Use the tests for trend to determine whether a homogeneous Poisson process or a nonhomogeneous Poisson process is the appropriate model.
If you reject the null hypothesis, you can conclude that there is some trend in your data and you should model your data with a nonhomogeneous Poisson process such as the power-law process.
If you fail to reject the null hypothesis, there is not enough evidence to reject the homogeneous Poisson process model. Although the power-law process may still be appropriate, the homogeneous Poisson process is a simpler model and thus a better choice.
With interval data, Minitab provides only the MIL-Hdbk-189 test. Minitab uses the pooled version of the MIL-Hdbk-189 test when the data for different systems are in one column and another column provides system identifiers. When the data are in one column, Minitab assumes that the different systems are from identical processes. Minitab uses the TTT-based version of the MIL-Hdbk-189 test when the data for different systems are in different columns. When the data are in different columns, Minitab assumes that different systems are from different processes.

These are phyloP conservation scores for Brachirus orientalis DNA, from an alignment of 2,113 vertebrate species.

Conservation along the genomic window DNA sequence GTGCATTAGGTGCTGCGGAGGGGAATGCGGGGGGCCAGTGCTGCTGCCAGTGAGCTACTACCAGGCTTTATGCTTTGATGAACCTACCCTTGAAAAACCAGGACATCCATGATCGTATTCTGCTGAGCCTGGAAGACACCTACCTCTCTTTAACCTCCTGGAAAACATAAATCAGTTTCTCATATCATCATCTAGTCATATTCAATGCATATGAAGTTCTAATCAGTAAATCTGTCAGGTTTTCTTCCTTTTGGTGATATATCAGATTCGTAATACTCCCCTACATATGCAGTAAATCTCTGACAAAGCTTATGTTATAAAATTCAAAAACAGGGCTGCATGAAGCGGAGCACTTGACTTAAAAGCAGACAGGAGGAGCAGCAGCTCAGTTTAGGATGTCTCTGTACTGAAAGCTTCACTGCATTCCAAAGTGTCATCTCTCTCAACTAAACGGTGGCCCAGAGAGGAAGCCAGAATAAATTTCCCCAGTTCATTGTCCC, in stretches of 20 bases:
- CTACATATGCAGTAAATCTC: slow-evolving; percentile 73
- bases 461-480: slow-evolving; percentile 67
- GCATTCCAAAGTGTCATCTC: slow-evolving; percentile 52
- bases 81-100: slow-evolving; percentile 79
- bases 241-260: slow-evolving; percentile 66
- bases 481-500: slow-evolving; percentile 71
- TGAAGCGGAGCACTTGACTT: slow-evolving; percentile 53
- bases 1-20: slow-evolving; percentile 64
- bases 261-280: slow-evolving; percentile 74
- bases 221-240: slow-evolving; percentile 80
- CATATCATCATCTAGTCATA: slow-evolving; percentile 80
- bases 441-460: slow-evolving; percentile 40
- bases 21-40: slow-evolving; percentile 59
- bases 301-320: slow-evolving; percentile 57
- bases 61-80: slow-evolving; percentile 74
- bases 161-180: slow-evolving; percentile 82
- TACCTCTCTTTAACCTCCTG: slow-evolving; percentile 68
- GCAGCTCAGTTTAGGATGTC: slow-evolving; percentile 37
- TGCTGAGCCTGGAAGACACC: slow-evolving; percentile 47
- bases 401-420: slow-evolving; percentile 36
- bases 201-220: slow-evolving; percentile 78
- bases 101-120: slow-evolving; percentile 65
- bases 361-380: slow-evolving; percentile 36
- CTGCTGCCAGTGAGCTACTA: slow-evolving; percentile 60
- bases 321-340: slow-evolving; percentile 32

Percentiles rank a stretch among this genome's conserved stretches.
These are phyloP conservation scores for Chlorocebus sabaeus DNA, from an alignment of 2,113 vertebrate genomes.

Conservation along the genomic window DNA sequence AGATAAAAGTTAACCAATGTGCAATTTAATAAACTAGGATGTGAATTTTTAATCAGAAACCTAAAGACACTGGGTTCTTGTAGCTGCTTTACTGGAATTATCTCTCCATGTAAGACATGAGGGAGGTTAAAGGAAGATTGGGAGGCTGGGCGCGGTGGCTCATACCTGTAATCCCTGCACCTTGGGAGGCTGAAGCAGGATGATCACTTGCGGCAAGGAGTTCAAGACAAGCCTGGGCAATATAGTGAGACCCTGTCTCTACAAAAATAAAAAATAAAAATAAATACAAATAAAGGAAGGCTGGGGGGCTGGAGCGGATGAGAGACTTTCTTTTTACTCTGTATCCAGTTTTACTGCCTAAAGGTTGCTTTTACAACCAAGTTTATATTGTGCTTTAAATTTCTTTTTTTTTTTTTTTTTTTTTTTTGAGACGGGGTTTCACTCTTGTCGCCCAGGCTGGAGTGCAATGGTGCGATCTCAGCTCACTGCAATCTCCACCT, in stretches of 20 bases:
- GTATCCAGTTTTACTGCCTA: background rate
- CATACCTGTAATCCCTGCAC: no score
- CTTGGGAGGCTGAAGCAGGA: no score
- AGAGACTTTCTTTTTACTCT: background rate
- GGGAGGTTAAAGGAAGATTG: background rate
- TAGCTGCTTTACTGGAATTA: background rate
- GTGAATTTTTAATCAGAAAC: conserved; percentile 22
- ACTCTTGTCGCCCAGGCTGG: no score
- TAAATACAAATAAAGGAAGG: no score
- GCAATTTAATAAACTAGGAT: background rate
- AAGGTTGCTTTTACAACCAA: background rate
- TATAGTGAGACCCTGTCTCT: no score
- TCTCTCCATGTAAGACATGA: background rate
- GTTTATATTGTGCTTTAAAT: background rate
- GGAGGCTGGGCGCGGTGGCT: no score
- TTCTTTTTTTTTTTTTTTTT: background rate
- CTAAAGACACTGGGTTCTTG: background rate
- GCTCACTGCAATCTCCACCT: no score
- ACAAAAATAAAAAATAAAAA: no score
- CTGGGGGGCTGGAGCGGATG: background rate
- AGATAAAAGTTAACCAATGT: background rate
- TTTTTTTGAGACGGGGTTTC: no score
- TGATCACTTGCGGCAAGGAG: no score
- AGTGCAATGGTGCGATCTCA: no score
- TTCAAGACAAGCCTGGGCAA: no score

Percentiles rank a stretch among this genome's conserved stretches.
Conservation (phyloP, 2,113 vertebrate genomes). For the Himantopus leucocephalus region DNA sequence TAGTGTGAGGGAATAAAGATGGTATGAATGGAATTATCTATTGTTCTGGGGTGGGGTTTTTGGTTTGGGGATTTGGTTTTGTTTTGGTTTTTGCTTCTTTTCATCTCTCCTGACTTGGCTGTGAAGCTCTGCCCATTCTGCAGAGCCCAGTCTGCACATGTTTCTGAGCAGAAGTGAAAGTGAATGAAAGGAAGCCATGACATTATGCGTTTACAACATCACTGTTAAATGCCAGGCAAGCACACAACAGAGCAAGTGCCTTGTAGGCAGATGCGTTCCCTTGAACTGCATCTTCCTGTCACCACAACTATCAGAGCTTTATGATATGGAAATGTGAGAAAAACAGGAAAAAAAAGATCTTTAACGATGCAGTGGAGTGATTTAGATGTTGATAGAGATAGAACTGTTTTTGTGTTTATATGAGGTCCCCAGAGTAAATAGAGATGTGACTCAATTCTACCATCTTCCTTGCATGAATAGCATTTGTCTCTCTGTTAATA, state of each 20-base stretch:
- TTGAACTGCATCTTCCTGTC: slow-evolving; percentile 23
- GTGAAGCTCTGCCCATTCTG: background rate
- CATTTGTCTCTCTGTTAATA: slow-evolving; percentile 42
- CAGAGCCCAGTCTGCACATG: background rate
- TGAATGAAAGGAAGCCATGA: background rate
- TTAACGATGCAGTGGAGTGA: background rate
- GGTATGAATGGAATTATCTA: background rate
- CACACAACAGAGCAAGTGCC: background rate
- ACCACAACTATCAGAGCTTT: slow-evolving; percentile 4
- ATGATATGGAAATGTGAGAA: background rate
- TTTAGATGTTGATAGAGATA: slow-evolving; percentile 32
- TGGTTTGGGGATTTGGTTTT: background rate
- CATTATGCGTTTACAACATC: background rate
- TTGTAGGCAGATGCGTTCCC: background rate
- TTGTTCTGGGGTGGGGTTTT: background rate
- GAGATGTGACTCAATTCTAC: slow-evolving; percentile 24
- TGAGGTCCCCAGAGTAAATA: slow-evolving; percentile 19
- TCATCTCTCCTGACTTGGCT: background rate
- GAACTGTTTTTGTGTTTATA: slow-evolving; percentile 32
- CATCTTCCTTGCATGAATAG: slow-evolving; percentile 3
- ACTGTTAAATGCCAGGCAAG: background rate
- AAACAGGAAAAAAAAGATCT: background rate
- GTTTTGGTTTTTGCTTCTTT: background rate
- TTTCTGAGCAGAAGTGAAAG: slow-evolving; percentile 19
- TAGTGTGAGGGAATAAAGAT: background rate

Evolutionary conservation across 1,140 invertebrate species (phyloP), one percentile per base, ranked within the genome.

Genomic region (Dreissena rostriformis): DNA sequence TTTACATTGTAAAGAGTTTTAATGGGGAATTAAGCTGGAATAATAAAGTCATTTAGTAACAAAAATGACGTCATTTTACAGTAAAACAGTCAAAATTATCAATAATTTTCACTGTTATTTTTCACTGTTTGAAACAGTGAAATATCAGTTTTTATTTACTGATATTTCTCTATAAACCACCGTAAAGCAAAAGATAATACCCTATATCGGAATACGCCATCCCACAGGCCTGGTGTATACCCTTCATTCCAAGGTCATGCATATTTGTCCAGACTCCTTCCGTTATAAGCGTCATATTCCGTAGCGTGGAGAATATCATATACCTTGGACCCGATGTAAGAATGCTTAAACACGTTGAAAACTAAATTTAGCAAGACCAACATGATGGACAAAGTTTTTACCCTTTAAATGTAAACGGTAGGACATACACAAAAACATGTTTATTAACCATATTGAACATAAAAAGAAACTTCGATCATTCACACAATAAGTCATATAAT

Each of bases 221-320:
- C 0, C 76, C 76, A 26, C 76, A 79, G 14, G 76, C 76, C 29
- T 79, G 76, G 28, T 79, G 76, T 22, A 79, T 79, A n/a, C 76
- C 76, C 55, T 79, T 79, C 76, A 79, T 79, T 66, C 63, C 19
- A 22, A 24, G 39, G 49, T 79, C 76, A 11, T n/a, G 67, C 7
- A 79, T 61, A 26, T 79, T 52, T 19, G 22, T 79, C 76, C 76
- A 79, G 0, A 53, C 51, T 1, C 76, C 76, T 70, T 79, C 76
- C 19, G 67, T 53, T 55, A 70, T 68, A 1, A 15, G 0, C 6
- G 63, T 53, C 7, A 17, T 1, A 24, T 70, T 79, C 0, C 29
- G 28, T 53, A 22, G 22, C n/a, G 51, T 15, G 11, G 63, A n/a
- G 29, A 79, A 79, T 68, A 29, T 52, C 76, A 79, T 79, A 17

If the times change in a systematic way, a trend exists in the pattern of times between failures. Trends can be monotonic or non-monotonic.
|Test||Null hypothesis||Rejecting H0 means|
| MIL-Hdbk-189 (Pooled)
|HPP (possibly different MTBFs)||Monotonic trend|
| MIL-Hdbk-189 (TTT-based)
|HPP (same MTBFs)||Monotonic trend or systems are heterogeneous|
|Anderson-Darling||HPP (possibly different MTBFs)||Monotonic or non-monotonic trend or systems are heterogeneous|